While I think, this woman has an exceptional ward, so do I. Many in my ward, know of my struggles because I’ve been open about them. And almost without exception, they’ve been kind and supportive. Some have shared with me their own doubts and while others don’t understand exactly what my concerns are, they still show me that they care. Recently I attended Relief Society a couple of times and each time reached out to a different sister. I was honest, “Can I sit by you? I need help managing my anxiety.” Even though they most likely didn’t understand the cause of my anxiety, they both were more than willing to be the support I needed on those two occasions. 

Some of my best friends have either left the church, or aren’t members at all, and other friends are what could be described as True Believing Mormons.  I’ve received support from friends on all sides. Friends who know and value the individual journey. True friendship shouldn’t have an agenda. Fortunately my friends who have left the church have not rooted for the end of my faith. Friends who aren’t members have been valuable resources of strength. They’ve allowed me a place to safely vent. I so appreciate the friends and family that I have in the church who honor the space that I need. One of my brothers said, “You’ll figure this out.” In other words, all will be well. 

4. She learned that when she came up against a statement that caused her to doubt, she “could stop, look at the whole picture, and make the gospel personal.” She said, “I would ask, ‘Is this the right path for me and my family?’

Here again is honoring and respecting our personal interpretation and revelation. To me this means even if a friend or family member leaves the church for a season, or even permanently—please don’t assume they are lost. Most of my friends who are no longer active in church are more at peace because they are following an authentic path. God is often still a part of their lives. Spirituality can flourish outside of the church as well as inside. Insisting that this isn’t true isn’t helpful or supportive, and especially isn’t respectful of our wonderful friends and family outside of Mormonism.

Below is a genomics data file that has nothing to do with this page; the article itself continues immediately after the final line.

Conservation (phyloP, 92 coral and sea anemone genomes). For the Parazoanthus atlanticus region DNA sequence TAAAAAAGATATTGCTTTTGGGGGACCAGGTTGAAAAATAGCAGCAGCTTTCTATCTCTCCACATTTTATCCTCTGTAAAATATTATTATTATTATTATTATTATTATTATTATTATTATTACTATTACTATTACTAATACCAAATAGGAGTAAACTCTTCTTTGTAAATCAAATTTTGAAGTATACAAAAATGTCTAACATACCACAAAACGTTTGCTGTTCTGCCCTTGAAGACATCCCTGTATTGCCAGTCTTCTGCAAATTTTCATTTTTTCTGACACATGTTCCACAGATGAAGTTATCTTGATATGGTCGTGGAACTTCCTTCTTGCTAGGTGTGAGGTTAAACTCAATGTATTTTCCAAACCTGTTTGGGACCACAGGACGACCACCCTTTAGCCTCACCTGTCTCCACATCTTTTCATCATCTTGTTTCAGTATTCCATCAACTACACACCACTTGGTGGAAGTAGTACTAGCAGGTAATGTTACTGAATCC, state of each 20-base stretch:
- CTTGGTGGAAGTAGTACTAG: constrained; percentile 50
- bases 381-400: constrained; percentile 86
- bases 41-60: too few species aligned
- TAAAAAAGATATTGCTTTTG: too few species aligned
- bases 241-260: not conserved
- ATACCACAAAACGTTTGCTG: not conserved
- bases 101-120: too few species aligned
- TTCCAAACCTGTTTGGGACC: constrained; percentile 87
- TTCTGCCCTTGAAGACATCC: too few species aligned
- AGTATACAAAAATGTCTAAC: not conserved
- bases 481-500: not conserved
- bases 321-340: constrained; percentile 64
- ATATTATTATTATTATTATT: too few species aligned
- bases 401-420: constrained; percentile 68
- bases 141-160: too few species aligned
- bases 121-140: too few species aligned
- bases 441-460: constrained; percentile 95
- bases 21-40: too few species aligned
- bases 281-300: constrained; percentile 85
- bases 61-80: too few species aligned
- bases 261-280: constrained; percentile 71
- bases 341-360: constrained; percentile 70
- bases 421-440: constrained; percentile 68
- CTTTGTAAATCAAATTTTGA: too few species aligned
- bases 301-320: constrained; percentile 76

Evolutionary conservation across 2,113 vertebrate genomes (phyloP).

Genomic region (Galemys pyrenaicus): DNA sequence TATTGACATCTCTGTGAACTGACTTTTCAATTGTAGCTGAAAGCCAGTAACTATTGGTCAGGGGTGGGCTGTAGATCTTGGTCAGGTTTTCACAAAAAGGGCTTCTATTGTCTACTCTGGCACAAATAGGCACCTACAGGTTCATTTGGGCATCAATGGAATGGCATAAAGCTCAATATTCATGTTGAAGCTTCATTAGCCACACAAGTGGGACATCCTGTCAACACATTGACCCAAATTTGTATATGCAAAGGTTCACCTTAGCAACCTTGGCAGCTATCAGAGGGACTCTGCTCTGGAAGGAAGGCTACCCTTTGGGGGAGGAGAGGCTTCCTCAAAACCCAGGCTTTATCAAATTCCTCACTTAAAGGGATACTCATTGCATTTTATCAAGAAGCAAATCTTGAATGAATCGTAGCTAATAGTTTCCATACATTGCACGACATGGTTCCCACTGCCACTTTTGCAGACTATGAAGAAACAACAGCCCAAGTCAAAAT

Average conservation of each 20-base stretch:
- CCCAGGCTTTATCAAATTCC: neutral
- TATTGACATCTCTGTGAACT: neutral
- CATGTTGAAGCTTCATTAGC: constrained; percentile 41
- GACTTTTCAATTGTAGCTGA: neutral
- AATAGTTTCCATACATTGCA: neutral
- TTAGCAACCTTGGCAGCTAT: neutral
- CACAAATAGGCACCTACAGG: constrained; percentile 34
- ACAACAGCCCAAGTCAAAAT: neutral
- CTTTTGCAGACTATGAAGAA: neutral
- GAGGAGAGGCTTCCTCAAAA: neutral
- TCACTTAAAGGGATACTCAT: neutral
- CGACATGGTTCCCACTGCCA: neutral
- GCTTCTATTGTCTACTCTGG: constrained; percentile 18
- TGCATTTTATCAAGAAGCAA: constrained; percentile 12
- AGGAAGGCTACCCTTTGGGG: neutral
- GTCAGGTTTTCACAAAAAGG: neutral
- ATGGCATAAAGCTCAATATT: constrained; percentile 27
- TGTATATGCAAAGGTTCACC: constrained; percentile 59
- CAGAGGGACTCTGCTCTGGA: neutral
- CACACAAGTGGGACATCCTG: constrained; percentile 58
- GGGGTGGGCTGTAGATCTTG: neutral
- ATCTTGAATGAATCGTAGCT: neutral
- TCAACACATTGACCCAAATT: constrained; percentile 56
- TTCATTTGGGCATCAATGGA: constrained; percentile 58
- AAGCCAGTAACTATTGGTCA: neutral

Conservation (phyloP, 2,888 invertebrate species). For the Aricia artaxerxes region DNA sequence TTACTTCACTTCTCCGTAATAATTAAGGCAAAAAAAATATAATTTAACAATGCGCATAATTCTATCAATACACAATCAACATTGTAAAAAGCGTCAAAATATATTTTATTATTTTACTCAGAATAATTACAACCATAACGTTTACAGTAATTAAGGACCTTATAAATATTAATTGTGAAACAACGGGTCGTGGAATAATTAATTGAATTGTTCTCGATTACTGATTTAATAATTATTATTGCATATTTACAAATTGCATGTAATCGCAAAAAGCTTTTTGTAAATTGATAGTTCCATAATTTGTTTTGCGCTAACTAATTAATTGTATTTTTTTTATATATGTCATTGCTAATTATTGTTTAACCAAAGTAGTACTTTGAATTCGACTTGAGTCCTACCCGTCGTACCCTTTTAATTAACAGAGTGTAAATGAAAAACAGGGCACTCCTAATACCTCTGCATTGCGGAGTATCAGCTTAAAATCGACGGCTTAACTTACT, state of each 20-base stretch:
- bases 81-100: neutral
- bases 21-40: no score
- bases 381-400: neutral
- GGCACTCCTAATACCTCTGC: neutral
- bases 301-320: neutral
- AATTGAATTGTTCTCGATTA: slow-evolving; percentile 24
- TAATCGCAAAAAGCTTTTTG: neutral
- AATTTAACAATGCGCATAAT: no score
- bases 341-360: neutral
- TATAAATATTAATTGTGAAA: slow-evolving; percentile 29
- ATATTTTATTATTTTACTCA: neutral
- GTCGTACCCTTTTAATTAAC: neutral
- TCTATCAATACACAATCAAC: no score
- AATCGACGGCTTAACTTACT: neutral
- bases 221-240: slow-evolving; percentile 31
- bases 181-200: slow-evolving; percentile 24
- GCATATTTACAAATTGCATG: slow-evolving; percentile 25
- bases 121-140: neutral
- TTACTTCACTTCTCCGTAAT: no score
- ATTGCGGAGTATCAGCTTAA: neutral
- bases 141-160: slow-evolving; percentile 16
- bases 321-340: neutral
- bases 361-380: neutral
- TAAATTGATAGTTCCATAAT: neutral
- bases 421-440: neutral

5. She included this quote from President Dieter F. Uctdort. “We are all pilgrims seeking God’s light as we journey on the path of discipleship. We do not condemn others for the amount of light they may or may not have; rather, we nourish and encourage all light until it grows clear, bright, and true.”

Oh, how I love this and love this man. Somehow he manages to be a healing balm nearly every time I hear him speak. If you haven’t already read this gem on What is Truth, it’s well worth it. 

Here’s the thing, we should always be pulling for others to find the best path for them to thrive. I have a good friend who has left the church and she tells me that sometimes when others corner her and bear testimony to her, it can feel like an assault. Friends don’t gang up on each other, instead they encourage us to become our best selves. I’m still hoping for a kinder, gentler church, one that doesn’t pit us against each other. Take some time to get to know your LGBT brothers and sisters, friends, family, and neighbors. Walk a mile in their shoes—not to change them—but to learn from them. I guarantee you will be better for it.